New Delhi, Sep 26 (IANS) Male rights groups working for “gender-neutral” family laws on Saturday demanded implementation of the Law Commission of India recommendations to make shared parenting mandatory.
They said the central government should take steps to pass the bill to prevent thousands of fathers from committing suicide.
“The Domestic Violence Act needs to amended to make it gender neutral that will ensure equal protection for the men, women and children without any gender bias or presumption of innocence in favour of the women,” Kumar V. Jahgirdar, president of Bengaluru-based Child Rights Initiative for Shared Parenting (CRISP), told IANS.
CRISP and its partner Save Family Foundation are celebrating October as the national domestic violence awareness month to strengthen a legal framework and give more rights to fathers.
Quoting the National Crime Records Bureau’s (NCRB) latest statistics, Jahgirdar said 89,129 married men committed suicide in 2014 whereas there were 42,537 women during that period.
“This indicates the harassed husbands committing suicides is twice than that of the women due to lack of support and gender biased laws. Even the legal process itself is more barbaric than the punishment,” he said.
Another men’s rights activist Swarup Sarkar, founder of the Delhi chapter of NGO Save Family Foundation, said there should be speedy trial in all family cases pertaining to dowry, domestic violence, child custody and maintenance cases.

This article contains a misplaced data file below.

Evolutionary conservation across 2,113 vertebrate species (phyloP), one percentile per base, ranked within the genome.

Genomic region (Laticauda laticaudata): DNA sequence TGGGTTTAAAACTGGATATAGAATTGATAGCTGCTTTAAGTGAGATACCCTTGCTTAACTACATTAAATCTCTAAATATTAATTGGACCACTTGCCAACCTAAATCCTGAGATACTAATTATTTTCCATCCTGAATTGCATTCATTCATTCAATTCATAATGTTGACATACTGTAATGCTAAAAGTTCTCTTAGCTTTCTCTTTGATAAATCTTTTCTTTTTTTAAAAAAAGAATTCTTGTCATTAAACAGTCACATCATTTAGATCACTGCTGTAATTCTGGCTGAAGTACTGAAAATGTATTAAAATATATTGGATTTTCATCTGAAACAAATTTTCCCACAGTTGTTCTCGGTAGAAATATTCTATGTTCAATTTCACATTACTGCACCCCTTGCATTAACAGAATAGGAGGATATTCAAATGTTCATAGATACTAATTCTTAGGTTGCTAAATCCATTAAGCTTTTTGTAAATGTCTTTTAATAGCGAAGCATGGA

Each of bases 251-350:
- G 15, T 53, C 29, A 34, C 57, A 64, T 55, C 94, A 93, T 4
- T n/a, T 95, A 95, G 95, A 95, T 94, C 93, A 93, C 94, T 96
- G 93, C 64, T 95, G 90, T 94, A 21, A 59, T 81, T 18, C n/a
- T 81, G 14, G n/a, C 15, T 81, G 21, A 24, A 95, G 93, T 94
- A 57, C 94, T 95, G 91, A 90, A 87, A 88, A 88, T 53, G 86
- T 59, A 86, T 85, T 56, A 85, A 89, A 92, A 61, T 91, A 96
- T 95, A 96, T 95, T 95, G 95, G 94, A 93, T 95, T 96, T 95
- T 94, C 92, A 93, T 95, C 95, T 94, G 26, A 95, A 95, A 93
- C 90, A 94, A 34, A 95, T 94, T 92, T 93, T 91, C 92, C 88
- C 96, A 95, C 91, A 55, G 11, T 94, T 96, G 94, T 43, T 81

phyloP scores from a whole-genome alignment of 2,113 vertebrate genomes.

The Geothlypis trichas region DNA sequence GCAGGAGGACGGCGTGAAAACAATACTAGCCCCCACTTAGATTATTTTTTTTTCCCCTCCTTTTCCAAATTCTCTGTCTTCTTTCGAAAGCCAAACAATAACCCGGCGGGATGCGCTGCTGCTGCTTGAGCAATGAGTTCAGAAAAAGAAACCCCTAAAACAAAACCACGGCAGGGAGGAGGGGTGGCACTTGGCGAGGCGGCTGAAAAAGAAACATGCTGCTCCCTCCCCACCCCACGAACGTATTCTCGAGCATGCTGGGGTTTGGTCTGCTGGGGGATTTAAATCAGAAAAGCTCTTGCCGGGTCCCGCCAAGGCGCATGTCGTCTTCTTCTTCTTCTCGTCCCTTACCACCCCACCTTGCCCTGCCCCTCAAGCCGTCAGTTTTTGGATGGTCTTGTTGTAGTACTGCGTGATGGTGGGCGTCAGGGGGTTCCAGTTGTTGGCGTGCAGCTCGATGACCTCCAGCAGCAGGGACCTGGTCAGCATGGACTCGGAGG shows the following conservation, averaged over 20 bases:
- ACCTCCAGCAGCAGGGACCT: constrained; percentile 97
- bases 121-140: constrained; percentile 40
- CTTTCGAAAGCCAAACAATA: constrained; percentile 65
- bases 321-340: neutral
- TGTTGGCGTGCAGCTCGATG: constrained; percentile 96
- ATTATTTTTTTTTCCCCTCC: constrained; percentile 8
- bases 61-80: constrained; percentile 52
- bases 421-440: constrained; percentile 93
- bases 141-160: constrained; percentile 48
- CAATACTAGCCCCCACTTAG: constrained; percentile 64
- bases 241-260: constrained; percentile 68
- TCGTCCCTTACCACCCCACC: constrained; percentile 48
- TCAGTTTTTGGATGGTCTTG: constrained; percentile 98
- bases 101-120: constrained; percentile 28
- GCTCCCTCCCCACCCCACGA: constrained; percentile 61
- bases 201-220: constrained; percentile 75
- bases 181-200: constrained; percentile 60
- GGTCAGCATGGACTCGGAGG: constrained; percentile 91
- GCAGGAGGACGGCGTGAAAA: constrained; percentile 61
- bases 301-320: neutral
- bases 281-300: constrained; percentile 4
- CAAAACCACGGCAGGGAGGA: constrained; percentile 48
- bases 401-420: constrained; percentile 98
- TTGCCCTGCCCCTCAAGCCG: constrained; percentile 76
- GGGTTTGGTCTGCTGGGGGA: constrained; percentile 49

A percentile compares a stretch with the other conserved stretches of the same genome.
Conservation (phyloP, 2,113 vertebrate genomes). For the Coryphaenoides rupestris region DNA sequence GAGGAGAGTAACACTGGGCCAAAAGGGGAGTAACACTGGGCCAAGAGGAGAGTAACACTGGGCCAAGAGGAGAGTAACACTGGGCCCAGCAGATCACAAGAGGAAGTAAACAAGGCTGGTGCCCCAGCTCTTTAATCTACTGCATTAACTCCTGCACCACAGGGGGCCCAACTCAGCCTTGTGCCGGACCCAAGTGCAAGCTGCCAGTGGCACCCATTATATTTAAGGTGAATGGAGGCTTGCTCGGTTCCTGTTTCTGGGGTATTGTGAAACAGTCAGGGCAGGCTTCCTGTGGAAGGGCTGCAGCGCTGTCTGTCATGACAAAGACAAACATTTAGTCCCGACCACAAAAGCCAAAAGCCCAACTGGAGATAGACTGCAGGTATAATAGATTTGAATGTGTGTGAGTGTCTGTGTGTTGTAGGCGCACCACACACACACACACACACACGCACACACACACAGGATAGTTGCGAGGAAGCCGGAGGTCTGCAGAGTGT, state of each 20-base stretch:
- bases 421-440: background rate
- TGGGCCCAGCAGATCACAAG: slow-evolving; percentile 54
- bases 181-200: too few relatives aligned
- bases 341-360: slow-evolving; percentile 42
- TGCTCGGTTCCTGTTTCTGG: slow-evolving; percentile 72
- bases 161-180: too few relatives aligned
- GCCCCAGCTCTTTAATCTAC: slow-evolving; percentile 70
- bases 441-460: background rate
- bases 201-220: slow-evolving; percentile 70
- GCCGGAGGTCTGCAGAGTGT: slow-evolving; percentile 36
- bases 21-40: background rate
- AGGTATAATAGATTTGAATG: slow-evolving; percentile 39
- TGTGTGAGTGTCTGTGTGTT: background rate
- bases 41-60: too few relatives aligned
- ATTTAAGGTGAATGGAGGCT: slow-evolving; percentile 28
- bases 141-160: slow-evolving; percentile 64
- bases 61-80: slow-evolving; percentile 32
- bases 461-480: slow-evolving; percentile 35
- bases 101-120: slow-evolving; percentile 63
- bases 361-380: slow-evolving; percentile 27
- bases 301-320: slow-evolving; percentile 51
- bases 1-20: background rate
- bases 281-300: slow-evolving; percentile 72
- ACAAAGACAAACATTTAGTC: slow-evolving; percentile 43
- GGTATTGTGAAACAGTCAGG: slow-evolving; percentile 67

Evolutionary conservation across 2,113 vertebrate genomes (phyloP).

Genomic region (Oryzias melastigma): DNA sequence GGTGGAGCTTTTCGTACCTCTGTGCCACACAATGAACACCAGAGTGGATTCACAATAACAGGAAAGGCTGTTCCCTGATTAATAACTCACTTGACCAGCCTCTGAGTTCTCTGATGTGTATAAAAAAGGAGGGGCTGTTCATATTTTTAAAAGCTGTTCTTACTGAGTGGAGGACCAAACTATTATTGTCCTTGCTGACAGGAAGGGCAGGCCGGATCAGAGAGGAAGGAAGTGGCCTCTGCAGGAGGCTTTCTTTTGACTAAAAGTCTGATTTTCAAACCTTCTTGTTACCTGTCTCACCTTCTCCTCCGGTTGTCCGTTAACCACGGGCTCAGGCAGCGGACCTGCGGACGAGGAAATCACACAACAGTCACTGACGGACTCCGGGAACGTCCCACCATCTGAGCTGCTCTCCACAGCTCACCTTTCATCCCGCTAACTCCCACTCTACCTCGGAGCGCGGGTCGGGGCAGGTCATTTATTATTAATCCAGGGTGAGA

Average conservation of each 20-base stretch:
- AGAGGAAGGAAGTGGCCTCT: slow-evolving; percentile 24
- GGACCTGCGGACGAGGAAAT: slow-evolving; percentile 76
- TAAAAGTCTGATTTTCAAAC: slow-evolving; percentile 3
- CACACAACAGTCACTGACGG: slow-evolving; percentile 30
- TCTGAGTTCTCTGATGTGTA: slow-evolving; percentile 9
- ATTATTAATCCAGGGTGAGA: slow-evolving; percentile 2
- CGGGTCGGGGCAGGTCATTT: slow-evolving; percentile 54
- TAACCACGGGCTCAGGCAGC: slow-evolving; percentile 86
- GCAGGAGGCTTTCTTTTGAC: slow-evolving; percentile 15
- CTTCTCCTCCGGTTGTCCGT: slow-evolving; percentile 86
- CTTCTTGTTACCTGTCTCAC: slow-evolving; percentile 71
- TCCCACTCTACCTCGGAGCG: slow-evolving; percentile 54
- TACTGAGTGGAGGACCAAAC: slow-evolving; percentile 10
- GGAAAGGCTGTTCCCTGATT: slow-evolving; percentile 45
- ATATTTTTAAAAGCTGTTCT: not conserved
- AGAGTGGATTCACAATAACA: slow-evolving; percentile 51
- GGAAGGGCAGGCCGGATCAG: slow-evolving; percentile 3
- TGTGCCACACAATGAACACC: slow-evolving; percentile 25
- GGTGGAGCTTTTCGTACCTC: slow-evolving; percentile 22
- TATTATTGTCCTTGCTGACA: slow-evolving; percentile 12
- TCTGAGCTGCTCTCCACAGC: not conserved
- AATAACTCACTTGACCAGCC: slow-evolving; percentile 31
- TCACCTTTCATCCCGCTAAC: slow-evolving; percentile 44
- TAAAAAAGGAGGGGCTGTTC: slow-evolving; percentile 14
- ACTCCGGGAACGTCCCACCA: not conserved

He said as per the NCRB report for the last year the conviction rate for dowry related cases is 2 percent or lower.
“We are demanding laws to curb misuse of the domestic violence act and punish people who misuse the act as a tool for extortion and also to take action to prosecute against people who file false cases,” Sarkar said.
Jahgirdar said the maintenance cost in case of separation should be based on length of the marriage.
“A system should be setup to automatically account for child maintenance expenses,” he added.
Bengaluru-based child psychologist Savio Periara said divorced couples fight to control their children and use them as tools to settle their personal scores.
“Such situation can be avoided by making shared parenting mandatory in the interest of children as over 60 percent of the couples are following this in the US and its time for India to amend the laws,” she said.
CRISP says more than 20,000 divorce cases are pending in family courts in Bengaluru alone.